Gay Prussian military officer Baron Von Steuben, born September 17, 1730, whipped the US colonial army into shape contributing to the American victory in the War of Independence. Online sources like Wikipedia describe him as openly gay. But that’s a bit of a stretch. More like Don’t Ask, Don’t Tell.
Friedrich Von Steuben’s military engineer father had a strange idea of Take Your Kid to Work Day. He dragged 14-year-old Friedrich along while he directed siege operations at Prague during a Central European war. Friedrich then enlisted in the Prussian Army at the age of 16 or 17. He rose to the rank of captain and became aide-de-camp to Frederick the Great.
But after 17 years of exemplary service, he suddenly found himself unemployed. He blamed the otherwise unexplained discharge on an ‘implacable personal enemy’.
Friedrich next found less-prestigious employment managing the royal household of Hohenzollern-Hechingen, a small German principality. During a trip to Paris, he met Benjamin Franklin who offered him work training American revolutionary troops — but no pay. Friedrich, now Baron Von Steuben of Hohenzollern-Hechingen, declined.
However, the baron returned home to accusations of criminal sexual activity. He’d previously applied for work with the Grand Duchy of Baden. An anonymous official of the ducal court had forwarded a poison pen letter to the Prince of Hohenzollern-Hechingen.
“It has come to me from different sources that M. de Steuben is accused of having taken familiarities with young boys which the laws forbid and punish severely.”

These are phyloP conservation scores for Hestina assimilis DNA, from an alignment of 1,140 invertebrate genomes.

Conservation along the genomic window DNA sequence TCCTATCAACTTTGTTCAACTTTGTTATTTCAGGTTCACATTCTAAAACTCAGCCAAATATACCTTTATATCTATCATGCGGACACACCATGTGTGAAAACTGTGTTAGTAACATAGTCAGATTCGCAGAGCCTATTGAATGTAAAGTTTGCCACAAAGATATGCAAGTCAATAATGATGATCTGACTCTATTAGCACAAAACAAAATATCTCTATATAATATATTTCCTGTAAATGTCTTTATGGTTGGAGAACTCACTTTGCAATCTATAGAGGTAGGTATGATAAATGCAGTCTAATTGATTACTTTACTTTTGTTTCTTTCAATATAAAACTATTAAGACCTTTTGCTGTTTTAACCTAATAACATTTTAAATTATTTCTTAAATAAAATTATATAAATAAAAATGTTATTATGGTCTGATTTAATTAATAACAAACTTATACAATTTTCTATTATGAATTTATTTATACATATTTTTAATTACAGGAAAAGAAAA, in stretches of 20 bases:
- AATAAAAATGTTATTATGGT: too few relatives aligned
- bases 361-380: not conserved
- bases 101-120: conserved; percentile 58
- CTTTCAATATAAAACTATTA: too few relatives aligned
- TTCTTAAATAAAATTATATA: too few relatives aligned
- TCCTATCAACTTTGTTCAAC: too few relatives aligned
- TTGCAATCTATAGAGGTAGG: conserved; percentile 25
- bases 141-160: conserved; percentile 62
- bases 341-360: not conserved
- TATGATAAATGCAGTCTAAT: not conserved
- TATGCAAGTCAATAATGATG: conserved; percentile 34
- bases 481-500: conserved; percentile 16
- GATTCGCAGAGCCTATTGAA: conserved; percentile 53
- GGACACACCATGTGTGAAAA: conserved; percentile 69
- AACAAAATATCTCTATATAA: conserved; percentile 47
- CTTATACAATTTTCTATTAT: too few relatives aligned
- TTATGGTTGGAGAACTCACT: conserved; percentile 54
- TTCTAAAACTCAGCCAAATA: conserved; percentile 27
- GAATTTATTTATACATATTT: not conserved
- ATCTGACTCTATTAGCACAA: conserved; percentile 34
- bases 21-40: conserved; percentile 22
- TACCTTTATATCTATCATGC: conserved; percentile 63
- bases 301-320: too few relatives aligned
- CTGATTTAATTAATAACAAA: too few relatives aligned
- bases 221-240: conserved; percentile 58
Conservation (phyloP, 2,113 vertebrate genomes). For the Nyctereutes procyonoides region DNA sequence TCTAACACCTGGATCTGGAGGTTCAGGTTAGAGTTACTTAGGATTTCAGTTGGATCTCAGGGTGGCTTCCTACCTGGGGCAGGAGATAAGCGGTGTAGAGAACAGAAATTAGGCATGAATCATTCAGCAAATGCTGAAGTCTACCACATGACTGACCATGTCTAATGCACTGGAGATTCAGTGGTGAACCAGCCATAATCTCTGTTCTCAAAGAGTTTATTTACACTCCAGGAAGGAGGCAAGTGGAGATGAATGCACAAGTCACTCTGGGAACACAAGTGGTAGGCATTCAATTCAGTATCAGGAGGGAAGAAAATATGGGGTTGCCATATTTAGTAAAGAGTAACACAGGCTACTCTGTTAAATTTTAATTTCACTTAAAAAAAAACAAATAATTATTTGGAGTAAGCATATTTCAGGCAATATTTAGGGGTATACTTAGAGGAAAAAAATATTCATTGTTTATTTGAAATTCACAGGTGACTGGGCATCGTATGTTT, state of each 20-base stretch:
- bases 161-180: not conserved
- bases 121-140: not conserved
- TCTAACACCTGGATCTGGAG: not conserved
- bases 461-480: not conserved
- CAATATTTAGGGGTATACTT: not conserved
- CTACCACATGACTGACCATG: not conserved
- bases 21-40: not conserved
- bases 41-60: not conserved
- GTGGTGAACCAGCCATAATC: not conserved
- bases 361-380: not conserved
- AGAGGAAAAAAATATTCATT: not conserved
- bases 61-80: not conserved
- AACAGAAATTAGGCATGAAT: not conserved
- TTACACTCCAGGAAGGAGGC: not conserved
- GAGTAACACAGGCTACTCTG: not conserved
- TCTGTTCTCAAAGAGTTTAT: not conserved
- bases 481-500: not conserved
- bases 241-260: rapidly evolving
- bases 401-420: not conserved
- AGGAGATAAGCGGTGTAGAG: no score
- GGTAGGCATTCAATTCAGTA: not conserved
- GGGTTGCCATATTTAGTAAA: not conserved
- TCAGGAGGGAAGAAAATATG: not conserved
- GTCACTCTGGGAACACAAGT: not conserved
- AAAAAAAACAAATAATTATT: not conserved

(It seems unlikely that ‘young boys’ meant children. More probably, junior subordinate soldiers.)
What do they say? Discretion is the better part of valour. Baron von Steuben high-tailed it back to Paris.
Benjamin Frankin, reputedly aware of the scuttlebutt, also decided on discretion. The American colonies desperately needed to impose organisation and discipline on their ragtag army. The Prussian military enjoyed worldwide renown for its ruthless efficiency. However, the Americans couldn’t afford to pay. The baron volunteered to do the job and work out payment after the war.
Baron Von Steuben departed for the US with his greyhound, his 17-year-old military secretary and probable lover, Pierre-Etienne Du Ponceau, another young aide-de-camp and two others.
Although prone to exaggerating his achievements, the baron knew his stuff.
He arrived at Washington’s Valley Forge encampment in 1778. The place was a mess: no organised layout and sick soldiers dressed in rags. Discarded animal carcasses dotted the camp and men pissed and shit wherever they chose.